Returning 301 Redirects for URL Changes with Nginx

March 10, 2016 ยท 4 minute read

Since my move to Ghost from WordPress, I've been playing catch-up with my server admin skills. In that… I have none.

So I have had to find a solution for a few problems on my droplet, that weren't entirel easy to figure out, but hey I've solved them!

Play the victory montage.

So here's the situation: my old WordPress blog had posts that had a date stamp in the URL. It basically looked like this:

And that's how it was for a long time. Google thought it would stay that way forever. Except things changed.

When it came time to switch to Ghost, I decided to drop the year and month from the URL, because I felt like it. However, since there were no real rules set up in nginx, which is my HTTP server on my DigitalOcean droplet, I had to figure out how to do 301 redirects.

If you're unfamiliar with 301 redirects, they're basically big signposts that let browsers know that your site or page has moved elsewhere. They're also the best way to take existing SEO work that you've done, and transfer it to any new domains that you have moved the content to, in this case, my blog.

Now, bear with me if you've never had to deal with a server before, but inside of my droplet was a file, called ghost that stores all of my nginx data for my Ghost install (this blog), which I was pointed towards if I wanted to get 301 redirects accomplished. It looked like this:

server {
    listen 80 default_server;
    listen [::]:80 default_server ipv6only=on;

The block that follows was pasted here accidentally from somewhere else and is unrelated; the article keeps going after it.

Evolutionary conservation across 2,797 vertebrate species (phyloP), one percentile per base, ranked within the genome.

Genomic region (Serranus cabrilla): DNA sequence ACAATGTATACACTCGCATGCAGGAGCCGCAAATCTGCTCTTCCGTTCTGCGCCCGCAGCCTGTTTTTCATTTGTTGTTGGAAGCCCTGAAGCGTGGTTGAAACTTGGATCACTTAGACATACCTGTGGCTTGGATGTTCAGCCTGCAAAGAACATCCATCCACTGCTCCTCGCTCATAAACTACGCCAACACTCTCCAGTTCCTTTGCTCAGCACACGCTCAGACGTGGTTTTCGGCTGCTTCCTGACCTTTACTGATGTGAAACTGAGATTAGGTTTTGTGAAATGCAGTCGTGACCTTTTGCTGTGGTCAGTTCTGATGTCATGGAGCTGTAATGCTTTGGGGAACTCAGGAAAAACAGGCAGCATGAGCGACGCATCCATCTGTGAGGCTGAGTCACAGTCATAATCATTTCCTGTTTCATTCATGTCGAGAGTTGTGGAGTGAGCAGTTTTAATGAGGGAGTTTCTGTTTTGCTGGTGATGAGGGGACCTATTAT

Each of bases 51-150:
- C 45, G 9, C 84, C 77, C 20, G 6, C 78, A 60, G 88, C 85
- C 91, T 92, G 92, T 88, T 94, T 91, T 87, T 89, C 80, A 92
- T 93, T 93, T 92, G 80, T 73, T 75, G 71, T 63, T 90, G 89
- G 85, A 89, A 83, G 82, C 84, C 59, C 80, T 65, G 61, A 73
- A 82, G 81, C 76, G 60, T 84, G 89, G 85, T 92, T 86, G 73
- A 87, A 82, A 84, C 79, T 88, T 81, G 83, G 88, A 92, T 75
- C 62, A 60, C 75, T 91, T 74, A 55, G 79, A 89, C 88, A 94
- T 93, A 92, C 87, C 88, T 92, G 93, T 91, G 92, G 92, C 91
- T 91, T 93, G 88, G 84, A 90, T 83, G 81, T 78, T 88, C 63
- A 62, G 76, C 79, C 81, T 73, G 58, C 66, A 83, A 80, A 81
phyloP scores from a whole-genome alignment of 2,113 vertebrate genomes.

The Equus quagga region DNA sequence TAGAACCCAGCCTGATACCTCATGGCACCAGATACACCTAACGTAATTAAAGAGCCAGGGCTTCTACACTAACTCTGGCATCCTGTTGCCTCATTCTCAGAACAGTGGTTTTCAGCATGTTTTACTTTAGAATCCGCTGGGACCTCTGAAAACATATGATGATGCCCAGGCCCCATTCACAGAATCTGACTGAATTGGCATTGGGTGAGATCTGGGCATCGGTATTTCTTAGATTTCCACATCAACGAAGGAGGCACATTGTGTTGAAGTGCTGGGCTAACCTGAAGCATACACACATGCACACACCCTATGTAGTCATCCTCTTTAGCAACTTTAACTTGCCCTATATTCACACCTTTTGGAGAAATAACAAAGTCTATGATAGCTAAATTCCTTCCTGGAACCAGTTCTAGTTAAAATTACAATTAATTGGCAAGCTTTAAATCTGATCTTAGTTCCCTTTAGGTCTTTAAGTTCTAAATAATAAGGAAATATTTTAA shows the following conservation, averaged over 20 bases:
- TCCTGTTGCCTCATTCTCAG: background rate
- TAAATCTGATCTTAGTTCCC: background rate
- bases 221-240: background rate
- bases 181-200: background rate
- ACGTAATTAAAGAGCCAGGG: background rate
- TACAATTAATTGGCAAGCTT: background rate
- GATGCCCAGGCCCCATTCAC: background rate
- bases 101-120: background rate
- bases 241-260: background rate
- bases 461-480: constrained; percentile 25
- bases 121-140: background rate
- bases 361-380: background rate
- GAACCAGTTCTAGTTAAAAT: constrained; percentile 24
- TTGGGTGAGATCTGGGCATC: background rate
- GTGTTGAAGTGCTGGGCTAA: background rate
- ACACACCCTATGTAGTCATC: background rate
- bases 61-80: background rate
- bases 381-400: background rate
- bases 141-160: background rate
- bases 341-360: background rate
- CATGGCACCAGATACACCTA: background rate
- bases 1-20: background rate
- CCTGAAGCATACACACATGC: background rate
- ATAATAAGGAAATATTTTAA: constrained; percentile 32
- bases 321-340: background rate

server_name; # Replace with your domain

    root /usr/share/nginx/html;
    index index.html index.htm;

    client_max_body_size 10G;

    location / {
        proxy_pass http://localhost:2368;
        proxy_set_header X-Forwarded-For $proxy_add_x_forwarded_for;
        proxy_set_header Host $http_host;
        proxy_set_header X-Forwarded-Proto $scheme;
        proxy_buffering off;

Ain't that pretty?

In addition, that location / {} block at the bottom is basically how I accomplished my 301 redirects… but I am getting ahead of myself.

Now, since I know that my URLs used to have a year and month before the post slug, we can use regular expression, or regex, to search for the relevant parts we want to replace, and serve up a URL without it.

Here's what that regex would look like: /([0-9]{4}\/[0-9]{2}\/(.*)\/

Or, if you don't read nonsense, it looks for URLS that start with a /, then four digits {4} that are between 0-9, followed by another (escaped) /, with two digits {2} that are between 0-9, with another (escaped) /, followed by whatever string. (And another (escaped) /).

Fun, right?

Anyway, after an hour or so of rebooting my server and seeing unknown directive "4}\/[0-9]" pop up in my error logs over and over again, I realized that the location block in the nginx file uses curly braces {} to denote the actions of locations that match my regex.

No problem, we'll escape the curly braces too!

Dat regex: /([0-9]\{4\}\/[0-9]\{2\})\/(.*)\/

…except this fails too. And honestly, I have no idea why, other than it was too darn clever for its own good. Which is fine, I can respect something that wants to keep it simple.

In the end, I just manully matched digits in regex inside of the location block, and I added this to the bottom of my ghost file inside of the server {} block:

    location ~ /([0-9][0-9][0-9][0-9]\/[0-9][0-9])\/(.*)\/ {
        return 301$2;

In case you want to walk through the regex with me again, here you go:

In the location block, we look for a section of the URL that starts with the forward slash /, followed by four digits between 0-9, then another /, followed by two digits between 0-9, and finally whatever string rests between the last two forward slashes /.

The () around the regex form groups, which also act as variables for the actions we take in the location block, which in this case, I match the numerical representations of the year and month, and return just the slug that follows them, without the year and month parts of the URL.

What a journey.